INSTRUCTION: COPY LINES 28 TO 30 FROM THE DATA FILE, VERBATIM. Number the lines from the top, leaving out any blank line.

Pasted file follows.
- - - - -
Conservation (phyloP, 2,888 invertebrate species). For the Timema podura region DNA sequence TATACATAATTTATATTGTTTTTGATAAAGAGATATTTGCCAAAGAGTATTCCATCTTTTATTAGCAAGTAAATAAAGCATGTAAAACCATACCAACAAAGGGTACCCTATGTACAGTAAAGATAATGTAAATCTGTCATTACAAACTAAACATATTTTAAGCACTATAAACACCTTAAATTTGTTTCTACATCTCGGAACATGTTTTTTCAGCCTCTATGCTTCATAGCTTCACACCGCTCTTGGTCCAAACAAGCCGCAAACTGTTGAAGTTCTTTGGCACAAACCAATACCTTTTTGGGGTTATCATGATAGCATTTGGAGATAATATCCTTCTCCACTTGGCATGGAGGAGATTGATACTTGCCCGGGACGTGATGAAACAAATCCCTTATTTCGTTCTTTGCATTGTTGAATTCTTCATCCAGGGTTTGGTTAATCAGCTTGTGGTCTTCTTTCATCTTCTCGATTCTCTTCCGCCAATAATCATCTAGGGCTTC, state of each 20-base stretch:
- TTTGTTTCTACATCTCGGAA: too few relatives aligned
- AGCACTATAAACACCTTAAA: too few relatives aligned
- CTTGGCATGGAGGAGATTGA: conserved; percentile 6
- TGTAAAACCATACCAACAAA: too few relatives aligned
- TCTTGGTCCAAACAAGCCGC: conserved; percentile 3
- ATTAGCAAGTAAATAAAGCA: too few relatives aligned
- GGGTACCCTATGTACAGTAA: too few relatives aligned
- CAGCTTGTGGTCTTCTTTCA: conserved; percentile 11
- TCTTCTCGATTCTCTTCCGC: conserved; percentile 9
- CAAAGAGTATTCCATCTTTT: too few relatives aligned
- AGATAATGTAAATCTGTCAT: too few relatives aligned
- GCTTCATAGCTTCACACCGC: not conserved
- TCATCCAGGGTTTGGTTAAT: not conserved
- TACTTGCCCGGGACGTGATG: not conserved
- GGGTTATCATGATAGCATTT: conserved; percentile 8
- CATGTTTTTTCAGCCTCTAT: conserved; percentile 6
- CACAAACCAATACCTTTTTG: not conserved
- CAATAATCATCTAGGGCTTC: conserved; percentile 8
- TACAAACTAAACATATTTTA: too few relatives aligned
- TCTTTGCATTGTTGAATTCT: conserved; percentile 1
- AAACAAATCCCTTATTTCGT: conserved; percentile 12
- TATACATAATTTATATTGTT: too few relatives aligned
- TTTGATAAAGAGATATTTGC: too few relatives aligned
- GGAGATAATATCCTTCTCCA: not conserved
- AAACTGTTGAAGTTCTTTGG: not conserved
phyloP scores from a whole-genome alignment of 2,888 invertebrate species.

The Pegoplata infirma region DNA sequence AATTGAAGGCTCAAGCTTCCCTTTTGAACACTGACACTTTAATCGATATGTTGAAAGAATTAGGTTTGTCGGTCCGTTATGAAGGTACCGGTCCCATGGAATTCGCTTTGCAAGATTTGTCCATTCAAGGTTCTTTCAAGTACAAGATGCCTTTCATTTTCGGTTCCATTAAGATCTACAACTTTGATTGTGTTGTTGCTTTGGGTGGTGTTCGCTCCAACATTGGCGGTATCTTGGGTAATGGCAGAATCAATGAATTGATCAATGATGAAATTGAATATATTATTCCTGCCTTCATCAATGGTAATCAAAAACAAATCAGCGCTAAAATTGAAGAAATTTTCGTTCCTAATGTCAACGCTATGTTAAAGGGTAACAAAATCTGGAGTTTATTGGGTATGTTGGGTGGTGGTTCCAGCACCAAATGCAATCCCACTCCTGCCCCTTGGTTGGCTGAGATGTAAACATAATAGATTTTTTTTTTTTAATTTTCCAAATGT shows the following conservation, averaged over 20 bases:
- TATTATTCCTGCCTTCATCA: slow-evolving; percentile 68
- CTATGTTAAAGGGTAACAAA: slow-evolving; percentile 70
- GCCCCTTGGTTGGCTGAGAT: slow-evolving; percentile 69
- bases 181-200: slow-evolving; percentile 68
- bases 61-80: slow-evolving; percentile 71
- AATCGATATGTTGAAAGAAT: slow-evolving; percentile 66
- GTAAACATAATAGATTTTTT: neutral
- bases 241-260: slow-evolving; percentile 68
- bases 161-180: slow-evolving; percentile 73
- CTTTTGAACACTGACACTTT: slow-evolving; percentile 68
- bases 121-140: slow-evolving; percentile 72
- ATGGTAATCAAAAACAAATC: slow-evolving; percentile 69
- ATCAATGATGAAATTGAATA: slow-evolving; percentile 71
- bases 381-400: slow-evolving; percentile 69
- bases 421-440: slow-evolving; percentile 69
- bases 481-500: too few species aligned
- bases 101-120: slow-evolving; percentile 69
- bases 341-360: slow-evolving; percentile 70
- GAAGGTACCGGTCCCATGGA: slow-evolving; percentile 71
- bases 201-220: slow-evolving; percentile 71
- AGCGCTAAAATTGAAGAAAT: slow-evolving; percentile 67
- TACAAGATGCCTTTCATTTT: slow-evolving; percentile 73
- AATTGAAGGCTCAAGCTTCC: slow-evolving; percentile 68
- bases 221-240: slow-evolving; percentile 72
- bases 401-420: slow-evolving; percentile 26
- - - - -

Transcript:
The Pegoplata infirma region DNA sequence AATTGAAGGCTCAAGCTTCCCTTTTGAACACTGACACTTTAATCGATATGTTGAAAGAATTAGGTTTGTCGGTCCGTTATGAAGGTACCGGTCCCATGGAATTCGCTTTGCAAGATTTGTCCATTCAAGGTTCTTTCAAGTACAAGATGCCTTTCATTTTCGGTTCCATTAAGATCTACAACTTTGATTGTGTTGTTGCTTTGGGTGGTGTTCGCTCCAACATTGGCGGTATCTTGGGTAATGGCAGAATCAATGAATTGATCAATGATGAAATTGAATATATTATTCCTGCCTTCATCAATGGTAATCAAAAACAAATCAGCGCTAAAATTGAAGAAATTTTCGTTCCTAATGTCAACGCTATGTTAAAGGGTAACAAAATCTGGAGTTTATTGGGTATGTTGGGTGGTGGTTCCAGCACCAAATGCAATCCCACTCCTGCCCCTTGGTTGGCTGAGATGTAAACATAATAGATTTTTTTTTTTTAATTTTCCAAATGT shows the following conservation, averaged over 20 bases:
- TATTATTCCTGCCTTCATCA: slow-evolving; percentile 68
- CTATGTTAAAGGGTAACAAA: slow-evolving; percentile 70